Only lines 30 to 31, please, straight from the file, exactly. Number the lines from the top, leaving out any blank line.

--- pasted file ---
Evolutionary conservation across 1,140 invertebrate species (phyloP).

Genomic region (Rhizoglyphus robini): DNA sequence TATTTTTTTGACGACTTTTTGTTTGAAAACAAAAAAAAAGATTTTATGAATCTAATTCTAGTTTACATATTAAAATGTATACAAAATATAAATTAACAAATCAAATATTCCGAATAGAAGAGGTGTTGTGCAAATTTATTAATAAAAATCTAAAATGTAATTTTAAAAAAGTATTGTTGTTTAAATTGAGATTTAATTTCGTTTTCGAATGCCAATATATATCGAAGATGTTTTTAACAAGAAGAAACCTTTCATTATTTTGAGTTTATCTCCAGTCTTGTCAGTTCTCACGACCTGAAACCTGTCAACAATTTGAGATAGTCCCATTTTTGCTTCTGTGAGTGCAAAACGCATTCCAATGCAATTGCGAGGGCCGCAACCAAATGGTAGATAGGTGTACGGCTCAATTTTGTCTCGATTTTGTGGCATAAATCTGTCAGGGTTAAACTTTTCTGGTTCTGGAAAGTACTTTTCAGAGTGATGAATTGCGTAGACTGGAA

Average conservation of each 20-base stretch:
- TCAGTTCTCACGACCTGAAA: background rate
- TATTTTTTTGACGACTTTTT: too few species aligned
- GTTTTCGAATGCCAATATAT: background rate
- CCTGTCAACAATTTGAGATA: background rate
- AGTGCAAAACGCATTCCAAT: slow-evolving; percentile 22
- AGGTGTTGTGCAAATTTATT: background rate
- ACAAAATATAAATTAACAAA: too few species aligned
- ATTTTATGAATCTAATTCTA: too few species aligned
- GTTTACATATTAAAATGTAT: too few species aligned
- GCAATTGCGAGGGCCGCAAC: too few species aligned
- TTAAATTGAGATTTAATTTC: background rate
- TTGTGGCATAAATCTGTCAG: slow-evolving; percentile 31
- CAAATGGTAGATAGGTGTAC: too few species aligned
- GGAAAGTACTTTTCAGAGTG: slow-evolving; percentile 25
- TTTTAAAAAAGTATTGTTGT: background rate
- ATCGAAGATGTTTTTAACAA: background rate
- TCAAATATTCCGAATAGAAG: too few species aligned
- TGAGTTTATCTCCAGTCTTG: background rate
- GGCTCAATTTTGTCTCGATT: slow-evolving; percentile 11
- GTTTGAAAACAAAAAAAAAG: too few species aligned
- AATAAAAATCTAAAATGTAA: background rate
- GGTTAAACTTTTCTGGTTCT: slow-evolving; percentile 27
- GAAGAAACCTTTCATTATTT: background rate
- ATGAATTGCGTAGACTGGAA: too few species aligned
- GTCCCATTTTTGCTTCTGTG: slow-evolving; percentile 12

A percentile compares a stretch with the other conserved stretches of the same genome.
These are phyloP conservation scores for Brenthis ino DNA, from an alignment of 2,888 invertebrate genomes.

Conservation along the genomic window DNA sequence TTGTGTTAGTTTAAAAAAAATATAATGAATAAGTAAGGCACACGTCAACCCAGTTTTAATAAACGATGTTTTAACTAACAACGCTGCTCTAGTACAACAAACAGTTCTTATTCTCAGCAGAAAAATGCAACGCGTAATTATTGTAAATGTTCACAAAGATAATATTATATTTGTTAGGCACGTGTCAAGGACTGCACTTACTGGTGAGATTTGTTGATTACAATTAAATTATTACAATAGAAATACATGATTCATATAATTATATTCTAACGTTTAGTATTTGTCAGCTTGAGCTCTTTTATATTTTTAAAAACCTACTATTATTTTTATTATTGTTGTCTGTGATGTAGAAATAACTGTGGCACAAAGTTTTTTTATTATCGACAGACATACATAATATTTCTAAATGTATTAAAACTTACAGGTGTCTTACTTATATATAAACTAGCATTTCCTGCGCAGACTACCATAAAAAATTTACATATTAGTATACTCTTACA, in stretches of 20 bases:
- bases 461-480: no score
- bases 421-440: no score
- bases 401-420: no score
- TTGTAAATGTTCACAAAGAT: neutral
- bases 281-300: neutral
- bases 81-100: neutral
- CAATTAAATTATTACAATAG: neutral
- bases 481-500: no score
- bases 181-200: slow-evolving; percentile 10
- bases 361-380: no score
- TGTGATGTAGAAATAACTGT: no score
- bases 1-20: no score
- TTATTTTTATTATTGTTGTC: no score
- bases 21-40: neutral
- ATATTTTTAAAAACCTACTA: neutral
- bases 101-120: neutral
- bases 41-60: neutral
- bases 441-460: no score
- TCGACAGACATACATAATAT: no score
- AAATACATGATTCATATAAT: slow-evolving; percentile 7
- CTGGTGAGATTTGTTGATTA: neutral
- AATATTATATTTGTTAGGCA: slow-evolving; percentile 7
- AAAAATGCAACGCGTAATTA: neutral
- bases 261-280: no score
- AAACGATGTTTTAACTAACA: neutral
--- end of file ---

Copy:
These are phyloP conservation scores for Brenthis ino DNA, from an alignment of 2,888 invertebrate genomes.

Conservation along the genomic window DNA sequence TTGTGTTAGTTTAAAAAAAATATAATGAATAAGTAAGGCACACGTCAACCCAGTTTTAATAAACGATGTTTTAACTAACAACGCTGCTCTAGTACAACAAACAGTTCTTATTCTCAGCAGAAAAATGCAACGCGTAATTATTGTAAATGTTCACAAAGATAATATTATATTTGTTAGGCACGTGTCAAGGACTGCACTTACTGGTGAGATTTGTTGATTACAATTAAATTATTACAATAGAAATACATGATTCATATAATTATATTCTAACGTTTAGTATTTGTCAGCTTGAGCTCTTTTATATTTTTAAAAACCTACTATTATTTTTATTATTGTTGTCTGTGATGTAGAAATAACTGTGGCACAAAGTTTTTTTATTATCGACAGACATACATAATATTTCTAAATGTATTAAAACTTACAGGTGTCTTACTTATATATAAACTAGCATTTCCTGCGCAGACTACCATAAAAAATTTACATATTAGTATACTCTTACA, in stretches of 20 bases: